One major change is that the “Stockholm Syndrome” approach that one will often favor in introducing students to new texts (i.e., read as charitably as possible, construe the arguments as strongly as possible, etc.) would be unsustainable. Let’s say you chose Freud, for instance — you couldn’t start from a “Freud is always right unless we’re really, really sure he isn’t” position, because Freud changes his mind too much. After a certain point, it’s no longer about figuring out “what Freud thinks,” but about figuring out the persistent problems that he’s responding to. If students could come to that point, they might arguably have a more lively grasp of what’s at stake in psychology than if they had a sampling of several authors’ views.

Or maybe not. In any case: Who would you choose? And keep in mind that I’m from a less strictly orthodox Great Books school, so you’re allowed to pick contemporary authors and, more generally, there’s no requirement of overtowering obviousness. (In my view, the only author who would be totally non-negotiable is Kafka.)

Algebra Abolitionism

There’s a pretty compelling argument in the New York Times this morning that requiring algebra (and higher math more broadly) of all students is unnecessary and even detrimental. The author reports that discouragement about math is the top academic contributor to drop-out rates, and I’m sure all of us have learned the dirty secret by now: virtually no one solves quadratic equations in the workplace.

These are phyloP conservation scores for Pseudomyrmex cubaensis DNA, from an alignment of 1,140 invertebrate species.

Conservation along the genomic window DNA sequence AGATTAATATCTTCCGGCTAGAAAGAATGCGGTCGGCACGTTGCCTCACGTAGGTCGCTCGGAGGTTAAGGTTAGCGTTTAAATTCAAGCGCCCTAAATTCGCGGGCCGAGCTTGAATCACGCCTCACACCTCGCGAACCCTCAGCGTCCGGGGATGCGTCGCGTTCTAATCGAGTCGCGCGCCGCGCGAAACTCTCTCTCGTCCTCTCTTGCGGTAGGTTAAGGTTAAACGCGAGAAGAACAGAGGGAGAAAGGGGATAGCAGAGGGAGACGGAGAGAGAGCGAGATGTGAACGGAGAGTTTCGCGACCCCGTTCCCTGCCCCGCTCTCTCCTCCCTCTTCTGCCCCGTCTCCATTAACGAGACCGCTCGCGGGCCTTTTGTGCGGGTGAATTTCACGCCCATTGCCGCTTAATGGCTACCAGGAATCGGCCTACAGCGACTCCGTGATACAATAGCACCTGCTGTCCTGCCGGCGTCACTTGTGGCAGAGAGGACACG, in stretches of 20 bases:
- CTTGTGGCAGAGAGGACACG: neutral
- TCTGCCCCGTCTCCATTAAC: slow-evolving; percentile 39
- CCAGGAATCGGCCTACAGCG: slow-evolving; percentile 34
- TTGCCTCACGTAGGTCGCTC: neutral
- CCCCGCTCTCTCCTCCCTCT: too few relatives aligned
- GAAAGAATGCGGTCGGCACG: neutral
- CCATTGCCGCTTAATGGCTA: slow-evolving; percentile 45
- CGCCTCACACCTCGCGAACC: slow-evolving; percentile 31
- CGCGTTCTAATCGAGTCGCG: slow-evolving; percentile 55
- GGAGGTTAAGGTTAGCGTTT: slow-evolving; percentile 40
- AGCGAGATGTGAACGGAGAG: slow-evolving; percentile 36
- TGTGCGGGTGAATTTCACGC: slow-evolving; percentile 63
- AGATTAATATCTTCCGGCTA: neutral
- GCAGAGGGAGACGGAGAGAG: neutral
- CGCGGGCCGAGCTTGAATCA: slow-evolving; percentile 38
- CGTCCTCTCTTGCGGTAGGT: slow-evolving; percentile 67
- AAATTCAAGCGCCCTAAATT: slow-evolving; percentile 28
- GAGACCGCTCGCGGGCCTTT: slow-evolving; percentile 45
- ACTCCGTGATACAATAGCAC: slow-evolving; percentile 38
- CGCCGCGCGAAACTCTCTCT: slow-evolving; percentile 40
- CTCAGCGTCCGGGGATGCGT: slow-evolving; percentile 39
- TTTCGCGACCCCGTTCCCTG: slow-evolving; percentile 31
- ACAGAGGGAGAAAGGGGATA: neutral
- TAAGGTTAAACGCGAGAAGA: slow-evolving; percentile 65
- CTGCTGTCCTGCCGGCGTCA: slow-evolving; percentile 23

I say this as someone who was always good at math — in fact, I often regret not continuing on with Calc II in college, and I’ll occasionally read up on math for fun. (A few years ago, for instance, I read David Berlinski’s Tour of the Calculus, which tied up a major loose end for me: why integrals and derivatives cancel each other out. I guess we would’ve gotten to that in Calc II.) To me, it seems to make more sense to make such topics available and let people with natural aptitude and inclination find their way to it, rather than drilling it into everyone.

What do you think, readers?

A sincere question

It seems to me that in popular discourse, education is uniquely susceptible to instrumentalization as compared with other quality of life issues. Getting a job is seemingly the sole horizon within which education can be discussed — even humanities scholars continually exhort each other to “make the case” that their graduates actually have the most valuable job skills of all, etc., etc. There are more “idealistic” visions of education that tend to place it within the context of democratic citizenship, but that is just a larger-scale vision of practical instrumentalization. There just doesn’t seem to be room in mainstream discourse for someone to say, “Being educated improves and enriches every part of life, not just your work life.”

Now it’s clear that people need skills and jobs and that education should help to serve that end. Yet to understand how strange it is for that to be the sole focus, let us consider another quality of life issue: health care. Continue reading “A sincere question”